One day, Mr. Jonah, a small-town man from Gath-hepher, ran off to the seaport of Joppa on a mission to avoid an assignment in big city Nineveh. I imagine he scanned the sailing times for ships, searching for the best option. Perhaps there were tantalizing discounts for prophets, even minor prophets. Finally, a ship bound for Tarshish caught his eye. He thought he’d purchased a standard Mediterranean cruise, but soon discovered that it included free underwater adventure activities.
We don’t know much about Mr. Jonah. He came from an insignificant village—Gath-hepher—near Cana, in Galilee. Prophets often had to deliver bad news, but Mr. Jonah got to prophesy good things, such as the restoring of Israel’s boundaries (2 Kings 14:25). There, in his quiet rural parish, he quietly did the things minor prophets did. But then God turned his little world upside down: “Go at once to Nineveh, that great city, and cry out against it” (Jonah 1:2).1
Israel was a whole world away geographically, culturally, and religiously from Nineveh. This pagan city, capital of the Assyrian Empire, was one of the largest in the ancient world. Another prophet, Nahum, described it colorfully: “Ah! City of bloodshed, utterly deceitful, full of booty—no end to the plunder! . . . Who has ever escaped your endless cruelty?” (Nahum 3:1-19). No doubt Jonah had heard stories of the brutality of the Assyrians and their finely nuanced methods of torture and killing. Certainly no place for a small-town prophet to run public evangelistic meetings. So he began his Mediterranean cruise. Mr. Jonah’s response was clear: “I will not go.”
Several centuries later, God issued a mission call in Joppa (Acts 9:36-43). This time it’s to a man Jesus nicknamed Simon, son of Jonah (Matt. 16:17). The man is Peter, and the location is only the first of many parallels between Gath-hepher’s Jonah and Simon, son of Jonah.2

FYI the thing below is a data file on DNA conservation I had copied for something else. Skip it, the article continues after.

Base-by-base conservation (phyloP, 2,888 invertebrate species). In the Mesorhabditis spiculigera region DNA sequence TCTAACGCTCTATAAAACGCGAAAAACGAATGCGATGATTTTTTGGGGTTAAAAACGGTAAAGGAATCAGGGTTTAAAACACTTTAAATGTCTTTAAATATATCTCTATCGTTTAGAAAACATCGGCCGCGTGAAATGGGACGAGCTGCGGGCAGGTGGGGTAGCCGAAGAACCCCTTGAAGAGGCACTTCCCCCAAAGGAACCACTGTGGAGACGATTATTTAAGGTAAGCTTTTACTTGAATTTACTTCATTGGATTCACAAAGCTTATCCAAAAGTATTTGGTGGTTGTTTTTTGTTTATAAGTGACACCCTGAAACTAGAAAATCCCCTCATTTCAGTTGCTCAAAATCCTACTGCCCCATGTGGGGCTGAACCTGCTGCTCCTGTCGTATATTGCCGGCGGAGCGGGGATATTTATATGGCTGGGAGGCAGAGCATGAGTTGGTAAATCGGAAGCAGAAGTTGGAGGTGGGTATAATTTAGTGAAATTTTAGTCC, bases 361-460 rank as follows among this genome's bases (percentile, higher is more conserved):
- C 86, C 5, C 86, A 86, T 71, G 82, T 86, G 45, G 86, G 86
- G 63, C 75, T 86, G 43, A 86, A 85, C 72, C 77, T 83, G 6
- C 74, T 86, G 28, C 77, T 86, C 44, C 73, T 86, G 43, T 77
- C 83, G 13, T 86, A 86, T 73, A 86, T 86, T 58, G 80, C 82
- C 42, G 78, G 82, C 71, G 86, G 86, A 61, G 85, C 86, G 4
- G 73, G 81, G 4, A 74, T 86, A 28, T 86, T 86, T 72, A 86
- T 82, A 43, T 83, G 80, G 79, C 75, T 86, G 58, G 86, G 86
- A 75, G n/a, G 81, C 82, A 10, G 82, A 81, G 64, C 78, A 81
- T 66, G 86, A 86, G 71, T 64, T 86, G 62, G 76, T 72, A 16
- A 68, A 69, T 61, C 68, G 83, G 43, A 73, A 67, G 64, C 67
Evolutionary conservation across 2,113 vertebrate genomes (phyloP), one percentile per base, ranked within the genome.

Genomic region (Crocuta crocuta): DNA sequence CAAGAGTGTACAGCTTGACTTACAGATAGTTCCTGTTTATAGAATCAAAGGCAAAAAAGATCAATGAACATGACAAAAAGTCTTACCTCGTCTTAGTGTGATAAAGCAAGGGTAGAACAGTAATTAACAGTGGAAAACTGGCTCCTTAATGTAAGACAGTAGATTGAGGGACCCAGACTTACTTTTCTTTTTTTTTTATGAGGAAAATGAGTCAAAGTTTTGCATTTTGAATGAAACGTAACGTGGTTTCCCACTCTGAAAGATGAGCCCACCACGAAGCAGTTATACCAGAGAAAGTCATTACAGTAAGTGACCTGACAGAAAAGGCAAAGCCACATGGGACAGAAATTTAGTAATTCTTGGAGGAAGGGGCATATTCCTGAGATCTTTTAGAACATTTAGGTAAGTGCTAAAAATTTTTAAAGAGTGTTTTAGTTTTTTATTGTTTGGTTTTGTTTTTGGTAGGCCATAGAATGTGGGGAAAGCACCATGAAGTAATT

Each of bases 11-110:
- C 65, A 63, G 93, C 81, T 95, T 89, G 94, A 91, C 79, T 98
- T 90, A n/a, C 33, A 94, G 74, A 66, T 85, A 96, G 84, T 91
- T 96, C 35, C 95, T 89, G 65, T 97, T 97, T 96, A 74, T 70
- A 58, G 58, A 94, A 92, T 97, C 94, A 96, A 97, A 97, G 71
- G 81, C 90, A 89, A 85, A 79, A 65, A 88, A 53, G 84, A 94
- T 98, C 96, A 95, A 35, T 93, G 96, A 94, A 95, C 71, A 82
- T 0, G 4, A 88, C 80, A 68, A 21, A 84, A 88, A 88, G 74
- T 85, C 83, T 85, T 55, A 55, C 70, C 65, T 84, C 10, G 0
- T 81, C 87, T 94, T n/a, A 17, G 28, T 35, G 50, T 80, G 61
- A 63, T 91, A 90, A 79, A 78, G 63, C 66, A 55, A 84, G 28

Although the theme of God’s strategic plan to reach all peoples is woven throughout Scripture, somehow it had been overlooked. God had to shatter the comfort zones of Jonah and Peter, Simon bar-Jonah, and introduce them to the wideness of His mercy. With Jonah he uses a fish (Jonah 2:1). With Peter He uses a vision of unclean animals (Acts 10:9-16). In both cases the Gentiles—Nineveh (Jonah 3:5) and Cornelius’s household (Acts 10:43)—believe and are forgiven. But in both cases there’s also a hostile response. In the story of Jonah, he’s the one who responds with hostility; in Peter’s case, it’s the leaders in Jerusalem (Jonah 4:1; Acts 11:2).
But most significantly, God gives Jonah and Simon Bar-Jonah exactly the same command: “Get up, go” (Jonah 3:2; Acts 10:20). God’s command echoes down the centuries to us today. “Get up” tells us to move from our current position into an active stance. “Go” tells us what to do. It’s God’s briefest job description.